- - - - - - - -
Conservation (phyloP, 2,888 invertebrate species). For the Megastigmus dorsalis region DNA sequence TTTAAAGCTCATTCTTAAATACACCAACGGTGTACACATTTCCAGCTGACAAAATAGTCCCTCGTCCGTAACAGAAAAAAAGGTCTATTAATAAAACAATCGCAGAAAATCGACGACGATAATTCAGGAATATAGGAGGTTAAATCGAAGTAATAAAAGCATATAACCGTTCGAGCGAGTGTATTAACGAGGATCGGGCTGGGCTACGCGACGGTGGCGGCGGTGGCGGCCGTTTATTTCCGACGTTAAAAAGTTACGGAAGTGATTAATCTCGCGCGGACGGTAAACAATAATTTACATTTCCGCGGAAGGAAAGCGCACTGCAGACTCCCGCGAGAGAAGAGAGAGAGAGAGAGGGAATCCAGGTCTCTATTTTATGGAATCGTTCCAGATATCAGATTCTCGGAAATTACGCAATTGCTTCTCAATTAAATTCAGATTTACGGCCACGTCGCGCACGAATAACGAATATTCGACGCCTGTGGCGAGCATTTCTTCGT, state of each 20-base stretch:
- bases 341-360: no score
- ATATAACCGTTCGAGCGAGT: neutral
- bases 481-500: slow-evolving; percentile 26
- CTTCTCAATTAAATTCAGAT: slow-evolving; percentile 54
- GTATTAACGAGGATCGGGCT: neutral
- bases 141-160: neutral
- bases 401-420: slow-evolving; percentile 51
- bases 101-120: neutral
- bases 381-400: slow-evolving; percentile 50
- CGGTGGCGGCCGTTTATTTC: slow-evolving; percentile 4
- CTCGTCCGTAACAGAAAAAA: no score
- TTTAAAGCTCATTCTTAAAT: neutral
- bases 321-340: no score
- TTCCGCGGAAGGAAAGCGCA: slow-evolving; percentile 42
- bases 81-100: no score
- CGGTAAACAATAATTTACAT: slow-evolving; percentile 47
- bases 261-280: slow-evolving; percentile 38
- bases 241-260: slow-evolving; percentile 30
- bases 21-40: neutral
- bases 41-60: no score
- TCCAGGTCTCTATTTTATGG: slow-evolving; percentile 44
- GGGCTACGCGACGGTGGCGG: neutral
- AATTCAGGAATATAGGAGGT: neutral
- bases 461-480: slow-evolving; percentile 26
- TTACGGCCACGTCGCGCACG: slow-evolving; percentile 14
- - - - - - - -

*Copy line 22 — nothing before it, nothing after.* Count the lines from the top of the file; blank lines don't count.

- TCCAGGTCTCTATTTTATGG: slow-evolving; percentile 44